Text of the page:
Exercise Good Breathing

Deep breathing may require conscious effort, especially when our lifestyles don’t lend themselves to it. “Most of us are slumped over our computers where we can’t expand our belly or pay attention to our breath,” Barnett notes. It takes determined mindfulness, she says, to make healthy breathing a habit. To that end, exercises can help.

Ashley Turner offers a visual interpretation of a deep breath. She suggests thinking of the breath as moving upward, then sideways, then down, then sideways again to form a square. Her exercise (to be repeated five times):

“Close your eyes. Turn your attention inward. Notice the body, where you are tense, where you are constricted. Close your mouth and inhale through the nose, focusing upward for four counts. Pause and visualize moving sideways for four counts. Now exhale down for four counts. And pause for four more counts to complete the square.”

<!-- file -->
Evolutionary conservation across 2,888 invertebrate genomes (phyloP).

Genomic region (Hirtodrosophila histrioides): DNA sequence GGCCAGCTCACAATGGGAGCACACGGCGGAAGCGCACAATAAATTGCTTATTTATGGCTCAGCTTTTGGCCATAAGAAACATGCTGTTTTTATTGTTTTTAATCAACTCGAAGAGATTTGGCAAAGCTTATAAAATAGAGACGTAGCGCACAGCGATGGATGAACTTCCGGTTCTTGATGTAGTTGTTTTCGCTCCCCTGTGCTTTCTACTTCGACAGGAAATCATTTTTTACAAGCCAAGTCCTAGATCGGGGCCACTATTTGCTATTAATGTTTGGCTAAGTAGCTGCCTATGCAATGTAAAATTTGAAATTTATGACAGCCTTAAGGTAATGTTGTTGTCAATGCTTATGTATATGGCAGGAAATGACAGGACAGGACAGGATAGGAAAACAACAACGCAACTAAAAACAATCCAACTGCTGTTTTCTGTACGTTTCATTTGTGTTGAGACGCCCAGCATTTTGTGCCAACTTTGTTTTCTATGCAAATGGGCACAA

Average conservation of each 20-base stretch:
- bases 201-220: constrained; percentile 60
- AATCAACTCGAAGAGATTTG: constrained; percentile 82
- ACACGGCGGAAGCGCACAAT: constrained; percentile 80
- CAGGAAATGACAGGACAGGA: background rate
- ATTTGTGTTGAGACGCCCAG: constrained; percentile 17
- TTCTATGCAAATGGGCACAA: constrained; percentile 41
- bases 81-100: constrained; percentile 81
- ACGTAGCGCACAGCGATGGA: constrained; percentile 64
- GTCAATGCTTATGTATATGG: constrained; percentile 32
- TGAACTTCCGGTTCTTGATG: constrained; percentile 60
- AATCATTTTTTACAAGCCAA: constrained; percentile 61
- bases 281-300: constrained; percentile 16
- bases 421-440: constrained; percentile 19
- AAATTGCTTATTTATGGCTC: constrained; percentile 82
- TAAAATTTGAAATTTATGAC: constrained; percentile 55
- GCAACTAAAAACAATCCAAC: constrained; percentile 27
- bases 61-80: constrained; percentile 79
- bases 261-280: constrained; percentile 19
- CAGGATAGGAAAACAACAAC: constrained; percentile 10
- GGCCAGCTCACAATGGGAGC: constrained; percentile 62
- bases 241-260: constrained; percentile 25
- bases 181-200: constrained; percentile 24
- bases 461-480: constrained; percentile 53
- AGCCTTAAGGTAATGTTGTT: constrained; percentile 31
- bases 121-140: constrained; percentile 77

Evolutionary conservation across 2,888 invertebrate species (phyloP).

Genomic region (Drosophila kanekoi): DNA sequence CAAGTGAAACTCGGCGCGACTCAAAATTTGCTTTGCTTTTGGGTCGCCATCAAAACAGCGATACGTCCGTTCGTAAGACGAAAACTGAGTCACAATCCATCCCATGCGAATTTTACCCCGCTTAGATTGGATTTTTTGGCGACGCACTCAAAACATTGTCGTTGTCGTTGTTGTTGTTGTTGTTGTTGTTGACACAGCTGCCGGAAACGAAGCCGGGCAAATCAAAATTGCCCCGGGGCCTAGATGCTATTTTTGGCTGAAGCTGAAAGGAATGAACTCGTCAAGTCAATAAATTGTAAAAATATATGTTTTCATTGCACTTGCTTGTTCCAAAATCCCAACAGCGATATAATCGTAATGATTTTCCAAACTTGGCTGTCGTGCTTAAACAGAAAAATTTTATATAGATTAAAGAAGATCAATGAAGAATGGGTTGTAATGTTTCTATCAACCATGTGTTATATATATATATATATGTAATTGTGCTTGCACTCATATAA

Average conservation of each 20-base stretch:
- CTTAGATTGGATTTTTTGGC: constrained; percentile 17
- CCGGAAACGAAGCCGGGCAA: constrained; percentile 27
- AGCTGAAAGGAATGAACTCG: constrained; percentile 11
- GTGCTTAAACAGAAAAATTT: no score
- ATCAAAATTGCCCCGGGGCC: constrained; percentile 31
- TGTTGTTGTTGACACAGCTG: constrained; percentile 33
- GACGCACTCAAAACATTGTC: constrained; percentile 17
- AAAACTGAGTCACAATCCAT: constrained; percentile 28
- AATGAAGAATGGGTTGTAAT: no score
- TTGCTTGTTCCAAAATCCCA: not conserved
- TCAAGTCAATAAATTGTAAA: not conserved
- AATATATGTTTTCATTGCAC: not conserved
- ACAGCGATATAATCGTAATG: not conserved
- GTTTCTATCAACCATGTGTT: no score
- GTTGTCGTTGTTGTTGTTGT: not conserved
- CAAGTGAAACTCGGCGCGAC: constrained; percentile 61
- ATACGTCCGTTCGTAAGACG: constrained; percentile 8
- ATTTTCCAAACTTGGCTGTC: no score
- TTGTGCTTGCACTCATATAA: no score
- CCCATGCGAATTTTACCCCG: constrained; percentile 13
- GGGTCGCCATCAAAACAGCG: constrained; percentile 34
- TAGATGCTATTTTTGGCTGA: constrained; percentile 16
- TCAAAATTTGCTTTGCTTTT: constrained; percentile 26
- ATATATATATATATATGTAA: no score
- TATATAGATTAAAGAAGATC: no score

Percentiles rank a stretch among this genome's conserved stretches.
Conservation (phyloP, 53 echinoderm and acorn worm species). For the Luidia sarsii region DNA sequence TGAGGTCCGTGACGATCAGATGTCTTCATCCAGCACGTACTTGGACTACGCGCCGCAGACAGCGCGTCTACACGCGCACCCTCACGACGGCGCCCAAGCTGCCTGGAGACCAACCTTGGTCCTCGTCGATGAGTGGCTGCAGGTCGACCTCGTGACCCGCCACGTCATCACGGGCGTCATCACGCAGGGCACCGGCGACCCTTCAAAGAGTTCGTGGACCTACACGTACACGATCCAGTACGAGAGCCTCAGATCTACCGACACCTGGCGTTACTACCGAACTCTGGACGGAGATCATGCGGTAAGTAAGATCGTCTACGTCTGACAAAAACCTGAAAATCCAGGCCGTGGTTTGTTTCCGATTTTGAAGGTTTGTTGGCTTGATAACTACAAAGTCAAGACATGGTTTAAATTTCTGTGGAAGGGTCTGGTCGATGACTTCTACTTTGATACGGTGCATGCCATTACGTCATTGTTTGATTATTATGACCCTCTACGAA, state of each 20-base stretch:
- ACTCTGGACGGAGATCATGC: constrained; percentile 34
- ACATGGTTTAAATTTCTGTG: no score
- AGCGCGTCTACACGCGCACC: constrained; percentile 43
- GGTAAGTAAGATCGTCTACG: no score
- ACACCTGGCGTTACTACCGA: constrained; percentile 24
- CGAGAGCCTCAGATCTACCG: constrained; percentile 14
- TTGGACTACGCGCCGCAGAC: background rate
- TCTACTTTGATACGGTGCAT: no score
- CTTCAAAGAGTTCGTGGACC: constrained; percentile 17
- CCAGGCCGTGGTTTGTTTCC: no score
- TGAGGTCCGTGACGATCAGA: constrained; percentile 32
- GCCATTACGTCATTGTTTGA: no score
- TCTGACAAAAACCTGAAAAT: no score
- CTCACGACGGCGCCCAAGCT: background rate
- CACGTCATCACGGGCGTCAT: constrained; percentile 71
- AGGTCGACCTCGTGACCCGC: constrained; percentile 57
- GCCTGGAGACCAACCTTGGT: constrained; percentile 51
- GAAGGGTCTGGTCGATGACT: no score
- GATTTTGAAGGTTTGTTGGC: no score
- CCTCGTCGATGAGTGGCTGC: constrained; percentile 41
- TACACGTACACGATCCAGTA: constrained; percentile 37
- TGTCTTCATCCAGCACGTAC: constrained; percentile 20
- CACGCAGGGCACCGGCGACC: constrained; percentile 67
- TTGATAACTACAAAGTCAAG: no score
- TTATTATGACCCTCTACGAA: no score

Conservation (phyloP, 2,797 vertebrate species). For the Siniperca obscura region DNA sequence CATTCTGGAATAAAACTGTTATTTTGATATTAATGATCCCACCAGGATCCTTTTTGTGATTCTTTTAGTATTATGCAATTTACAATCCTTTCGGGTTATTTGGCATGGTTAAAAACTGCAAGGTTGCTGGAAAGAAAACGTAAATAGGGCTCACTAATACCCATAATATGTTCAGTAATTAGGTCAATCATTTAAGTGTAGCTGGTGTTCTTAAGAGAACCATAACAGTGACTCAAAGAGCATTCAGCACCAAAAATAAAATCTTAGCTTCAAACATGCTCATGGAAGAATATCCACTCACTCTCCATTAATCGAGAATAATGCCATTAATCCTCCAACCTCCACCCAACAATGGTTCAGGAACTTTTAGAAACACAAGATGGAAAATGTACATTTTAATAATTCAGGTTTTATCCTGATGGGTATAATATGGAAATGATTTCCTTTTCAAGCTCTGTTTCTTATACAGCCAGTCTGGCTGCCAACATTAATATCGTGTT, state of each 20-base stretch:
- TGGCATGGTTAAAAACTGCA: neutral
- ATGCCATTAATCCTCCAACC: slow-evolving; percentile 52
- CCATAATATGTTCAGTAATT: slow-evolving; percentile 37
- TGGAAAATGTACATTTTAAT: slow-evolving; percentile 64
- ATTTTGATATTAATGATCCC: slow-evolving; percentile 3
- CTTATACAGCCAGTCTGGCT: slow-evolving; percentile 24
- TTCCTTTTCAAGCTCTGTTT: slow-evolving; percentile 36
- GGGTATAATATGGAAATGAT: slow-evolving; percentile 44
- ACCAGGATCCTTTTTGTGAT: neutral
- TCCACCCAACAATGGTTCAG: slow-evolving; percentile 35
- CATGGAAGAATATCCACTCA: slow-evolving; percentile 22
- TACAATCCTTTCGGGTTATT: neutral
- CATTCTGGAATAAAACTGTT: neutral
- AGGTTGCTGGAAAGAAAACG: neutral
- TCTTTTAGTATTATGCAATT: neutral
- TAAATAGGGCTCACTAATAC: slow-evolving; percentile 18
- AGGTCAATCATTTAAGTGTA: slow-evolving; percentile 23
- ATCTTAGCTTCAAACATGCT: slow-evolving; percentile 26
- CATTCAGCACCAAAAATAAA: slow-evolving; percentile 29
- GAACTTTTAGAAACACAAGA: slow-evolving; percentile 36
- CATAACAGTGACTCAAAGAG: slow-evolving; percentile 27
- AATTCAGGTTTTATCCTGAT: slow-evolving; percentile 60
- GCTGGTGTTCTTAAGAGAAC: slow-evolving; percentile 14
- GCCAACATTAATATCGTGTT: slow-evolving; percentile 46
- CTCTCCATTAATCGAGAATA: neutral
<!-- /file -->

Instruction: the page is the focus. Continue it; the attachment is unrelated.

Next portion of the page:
Len Kravitz, Ph.D., coordinator of Exercise Science at the University of New Mexico in Albuquerque (unm.edu), offers the following advice: “For Pranayama breathing, always try to expand the abdominal area. One technique is to place a hand on the front of the stomach and, as you breathe, push on the hand. Try this in a standing position. Or, place the hands just below the ribs and, in a sitting or standing position, try to push the hands away from the ribs as you breathe.”

Feelings come and go like clouds in a windy sky. Conscious breathing is my anchor.” – Thich Nhat Hanh

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